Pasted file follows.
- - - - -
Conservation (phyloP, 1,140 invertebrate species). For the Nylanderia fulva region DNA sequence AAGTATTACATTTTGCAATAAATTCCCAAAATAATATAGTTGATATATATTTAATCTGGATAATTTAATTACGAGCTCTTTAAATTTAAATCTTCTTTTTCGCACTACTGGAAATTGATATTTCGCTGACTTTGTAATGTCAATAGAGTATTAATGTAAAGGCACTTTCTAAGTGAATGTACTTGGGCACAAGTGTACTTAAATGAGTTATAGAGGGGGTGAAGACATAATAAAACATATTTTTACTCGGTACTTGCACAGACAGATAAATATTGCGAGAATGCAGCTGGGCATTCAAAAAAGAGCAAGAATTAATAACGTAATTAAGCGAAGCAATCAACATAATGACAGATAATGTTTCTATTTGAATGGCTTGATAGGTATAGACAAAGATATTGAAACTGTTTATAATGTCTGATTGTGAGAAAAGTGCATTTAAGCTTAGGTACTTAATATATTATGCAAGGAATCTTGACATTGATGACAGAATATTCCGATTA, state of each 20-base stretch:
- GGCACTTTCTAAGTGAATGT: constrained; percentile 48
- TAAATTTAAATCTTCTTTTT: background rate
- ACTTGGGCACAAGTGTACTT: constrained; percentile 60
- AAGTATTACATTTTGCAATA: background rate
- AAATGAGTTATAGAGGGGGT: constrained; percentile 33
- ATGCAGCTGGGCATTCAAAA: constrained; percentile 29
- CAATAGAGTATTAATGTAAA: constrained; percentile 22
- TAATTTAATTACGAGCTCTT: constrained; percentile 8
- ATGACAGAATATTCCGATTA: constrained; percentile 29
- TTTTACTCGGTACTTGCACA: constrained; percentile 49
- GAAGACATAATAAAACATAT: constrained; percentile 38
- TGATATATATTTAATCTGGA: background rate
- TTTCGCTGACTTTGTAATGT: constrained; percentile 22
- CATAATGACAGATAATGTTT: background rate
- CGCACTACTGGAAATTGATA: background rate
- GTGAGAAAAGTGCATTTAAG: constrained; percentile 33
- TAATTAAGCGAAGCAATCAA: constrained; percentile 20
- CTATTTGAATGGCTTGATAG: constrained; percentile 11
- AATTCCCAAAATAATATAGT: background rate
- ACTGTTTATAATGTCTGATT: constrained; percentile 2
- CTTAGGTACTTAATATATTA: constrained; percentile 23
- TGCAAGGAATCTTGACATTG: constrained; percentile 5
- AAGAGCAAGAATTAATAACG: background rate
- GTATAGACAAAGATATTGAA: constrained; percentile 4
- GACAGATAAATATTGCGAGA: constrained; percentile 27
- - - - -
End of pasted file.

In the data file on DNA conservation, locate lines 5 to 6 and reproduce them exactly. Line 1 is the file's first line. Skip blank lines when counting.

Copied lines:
- AAGTATTACATTTTGCAATA: background rate
- AAATGAGTTATAGAGGGGGT: constrained; percentile 33